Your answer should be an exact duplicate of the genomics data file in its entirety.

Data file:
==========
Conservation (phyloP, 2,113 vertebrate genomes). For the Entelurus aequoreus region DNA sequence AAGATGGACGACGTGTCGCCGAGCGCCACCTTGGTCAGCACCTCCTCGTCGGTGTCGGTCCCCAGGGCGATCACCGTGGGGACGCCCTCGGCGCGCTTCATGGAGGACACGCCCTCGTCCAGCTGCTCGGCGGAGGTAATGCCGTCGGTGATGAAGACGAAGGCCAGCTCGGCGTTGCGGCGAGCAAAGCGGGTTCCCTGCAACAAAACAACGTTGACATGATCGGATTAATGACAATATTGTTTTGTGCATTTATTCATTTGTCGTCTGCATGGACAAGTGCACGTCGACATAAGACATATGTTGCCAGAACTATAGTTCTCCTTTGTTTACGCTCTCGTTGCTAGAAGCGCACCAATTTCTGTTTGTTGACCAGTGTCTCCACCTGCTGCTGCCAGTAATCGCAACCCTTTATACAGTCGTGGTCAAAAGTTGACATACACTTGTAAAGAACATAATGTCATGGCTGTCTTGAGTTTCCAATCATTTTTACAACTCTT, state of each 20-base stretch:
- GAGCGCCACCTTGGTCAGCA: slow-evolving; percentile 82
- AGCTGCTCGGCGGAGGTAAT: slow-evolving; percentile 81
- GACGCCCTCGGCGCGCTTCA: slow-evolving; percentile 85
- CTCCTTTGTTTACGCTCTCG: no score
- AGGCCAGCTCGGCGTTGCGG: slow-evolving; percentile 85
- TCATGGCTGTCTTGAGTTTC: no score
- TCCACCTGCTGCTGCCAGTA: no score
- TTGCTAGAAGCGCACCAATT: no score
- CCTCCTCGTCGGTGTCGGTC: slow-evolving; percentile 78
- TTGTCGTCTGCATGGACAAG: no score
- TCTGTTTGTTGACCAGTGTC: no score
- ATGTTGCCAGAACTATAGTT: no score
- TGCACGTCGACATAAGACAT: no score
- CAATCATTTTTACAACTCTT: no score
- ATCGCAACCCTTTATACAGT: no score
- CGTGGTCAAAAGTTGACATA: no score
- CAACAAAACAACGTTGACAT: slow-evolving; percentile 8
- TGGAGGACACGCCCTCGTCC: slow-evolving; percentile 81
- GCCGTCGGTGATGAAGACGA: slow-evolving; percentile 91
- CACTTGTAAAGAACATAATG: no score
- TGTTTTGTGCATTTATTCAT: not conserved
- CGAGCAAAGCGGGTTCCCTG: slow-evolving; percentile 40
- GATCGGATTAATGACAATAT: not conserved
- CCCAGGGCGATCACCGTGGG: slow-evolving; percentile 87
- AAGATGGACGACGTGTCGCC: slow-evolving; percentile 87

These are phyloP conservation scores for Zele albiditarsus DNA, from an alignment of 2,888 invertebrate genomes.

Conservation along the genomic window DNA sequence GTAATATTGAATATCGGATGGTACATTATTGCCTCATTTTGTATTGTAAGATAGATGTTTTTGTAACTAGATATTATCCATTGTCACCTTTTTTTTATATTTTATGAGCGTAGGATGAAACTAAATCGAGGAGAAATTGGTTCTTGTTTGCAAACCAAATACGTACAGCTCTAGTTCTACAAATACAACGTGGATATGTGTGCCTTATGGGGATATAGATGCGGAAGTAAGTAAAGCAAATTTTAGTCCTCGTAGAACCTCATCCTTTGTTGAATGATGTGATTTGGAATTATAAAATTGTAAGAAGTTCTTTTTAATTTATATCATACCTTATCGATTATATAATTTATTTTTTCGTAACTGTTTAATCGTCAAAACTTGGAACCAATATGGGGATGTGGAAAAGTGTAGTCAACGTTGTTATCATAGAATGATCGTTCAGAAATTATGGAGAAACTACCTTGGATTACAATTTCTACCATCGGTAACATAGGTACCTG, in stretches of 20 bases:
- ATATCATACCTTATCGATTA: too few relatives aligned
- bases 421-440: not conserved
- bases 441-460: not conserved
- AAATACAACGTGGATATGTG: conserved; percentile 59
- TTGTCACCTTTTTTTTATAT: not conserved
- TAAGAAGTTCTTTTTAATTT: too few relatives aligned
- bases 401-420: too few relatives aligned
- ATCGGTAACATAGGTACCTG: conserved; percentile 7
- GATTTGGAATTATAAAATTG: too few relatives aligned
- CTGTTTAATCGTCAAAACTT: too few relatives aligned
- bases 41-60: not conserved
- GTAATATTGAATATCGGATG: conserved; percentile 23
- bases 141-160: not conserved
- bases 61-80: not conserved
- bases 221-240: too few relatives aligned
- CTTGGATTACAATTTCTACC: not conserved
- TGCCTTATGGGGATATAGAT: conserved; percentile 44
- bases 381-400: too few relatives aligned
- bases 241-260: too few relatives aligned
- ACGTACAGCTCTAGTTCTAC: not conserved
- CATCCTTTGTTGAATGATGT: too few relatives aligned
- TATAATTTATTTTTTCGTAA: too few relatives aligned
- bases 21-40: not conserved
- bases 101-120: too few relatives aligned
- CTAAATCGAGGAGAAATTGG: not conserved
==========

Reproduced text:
Conservation (phyloP, 2,113 vertebrate genomes). For the Entelurus aequoreus region DNA sequence AAGATGGACGACGTGTCGCCGAGCGCCACCTTGGTCAGCACCTCCTCGTCGGTGTCGGTCCCCAGGGCGATCACCGTGGGGACGCCCTCGGCGCGCTTCATGGAGGACACGCCCTCGTCCAGCTGCTCGGCGGAGGTAATGCCGTCGGTGATGAAGACGAAGGCCAGCTCGGCGTTGCGGCGAGCAAAGCGGGTTCCCTGCAACAAAACAACGTTGACATGATCGGATTAATGACAATATTGTTTTGTGCATTTATTCATTTGTCGTCTGCATGGACAAGTGCACGTCGACATAAGACATATGTTGCCAGAACTATAGTTCTCCTTTGTTTACGCTCTCGTTGCTAGAAGCGCACCAATTTCTGTTTGTTGACCAGTGTCTCCACCTGCTGCTGCCAGTAATCGCAACCCTTTATACAGTCGTGGTCAAAAGTTGACATACACTTGTAAAGAACATAATGTCATGGCTGTCTTGAGTTTCCAATCATTTTTACAACTCTT, state of each 20-base stretch:
- GAGCGCCACCTTGGTCAGCA: slow-evolving; percentile 82
- AGCTGCTCGGCGGAGGTAAT: slow-evolving; percentile 81
- GACGCCCTCGGCGCGCTTCA: slow-evolving; percentile 85
- CTCCTTTGTTTACGCTCTCG: no score
- AGGCCAGCTCGGCGTTGCGG: slow-evolving; percentile 85
- TCATGGCTGTCTTGAGTTTC: no score
- TCCACCTGCTGCTGCCAGTA: no score
- TTGCTAGAAGCGCACCAATT: no score
- CCTCCTCGTCGGTGTCGGTC: slow-evolving; percentile 78
- TTGTCGTCTGCATGGACAAG: no score
- TCTGTTTGTTGACCAGTGTC: no score
- ATGTTGCCAGAACTATAGTT: no score
- TGCACGTCGACATAAGACAT: no score
- CAATCATTTTTACAACTCTT: no score
- ATCGCAACCCTTTATACAGT: no score
- CGTGGTCAAAAGTTGACATA: no score
- CAACAAAACAACGTTGACAT: slow-evolving; percentile 8
- TGGAGGACACGCCCTCGTCC: slow-evolving; percentile 81
- GCCGTCGGTGATGAAGACGA: slow-evolving; percentile 91
- CACTTGTAAAGAACATAATG: no score
- TGTTTTGTGCATTTATTCAT: not conserved
- CGAGCAAAGCGGGTTCCCTG: slow-evolving; percentile 40
- GATCGGATTAATGACAATAT: not conserved
- CCCAGGGCGATCACCGTGGG: slow-evolving; percentile 87
- AAGATGGACGACGTGTCGCC: slow-evolving; percentile 87

These are phyloP conservation scores for Zele albiditarsus DNA, from an alignment of 2,888 invertebrate genomes.

Conservation along the genomic window DNA sequence GTAATATTGAATATCGGATGGTACATTATTGCCTCATTTTGTATTGTAAGATAGATGTTTTTGTAACTAGATATTATCCATTGTCACCTTTTTTTTATATTTTATGAGCGTAGGATGAAACTAAATCGAGGAGAAATTGGTTCTTGTTTGCAAACCAAATACGTACAGCTCTAGTTCTACAAATACAACGTGGATATGTGTGCCTTATGGGGATATAGATGCGGAAGTAAGTAAAGCAAATTTTAGTCCTCGTAGAACCTCATCCTTTGTTGAATGATGTGATTTGGAATTATAAAATTGTAAGAAGTTCTTTTTAATTTATATCATACCTTATCGATTATATAATTTATTTTTTCGTAACTGTTTAATCGTCAAAACTTGGAACCAATATGGGGATGTGGAAAAGTGTAGTCAACGTTGTTATCATAGAATGATCGTTCAGAAATTATGGAGAAACTACCTTGGATTACAATTTCTACCATCGGTAACATAGGTACCTG, in stretches of 20 bases:
- ATATCATACCTTATCGATTA: too few relatives aligned
- bases 421-440: not conserved
- bases 441-460: not conserved
- AAATACAACGTGGATATGTG: conserved; percentile 59
- TTGTCACCTTTTTTTTATAT: not conserved
- TAAGAAGTTCTTTTTAATTT: too few relatives aligned
- bases 401-420: too few relatives aligned
- ATCGGTAACATAGGTACCTG: conserved; percentile 7
- GATTTGGAATTATAAAATTG: too few relatives aligned
- CTGTTTAATCGTCAAAACTT: too few relatives aligned
- bases 41-60: not conserved
- GTAATATTGAATATCGGATG: conserved; percentile 23
- bases 141-160: not conserved
- bases 61-80: not conserved
- bases 221-240: too few relatives aligned
- CTTGGATTACAATTTCTACC: not conserved
- TGCCTTATGGGGATATAGAT: conserved; percentile 44
- bases 381-400: too few relatives aligned
- bases 241-260: too few relatives aligned
- ACGTACAGCTCTAGTTCTAC: not conserved
- CATCCTTTGTTGAATGATGT: too few relatives aligned
- TATAATTTATTTTTTCGTAA: too few relatives aligned
- bases 21-40: not conserved
- bases 101-120: too few relatives aligned
- CTAAATCGAGGAGAAATTGG: not conserved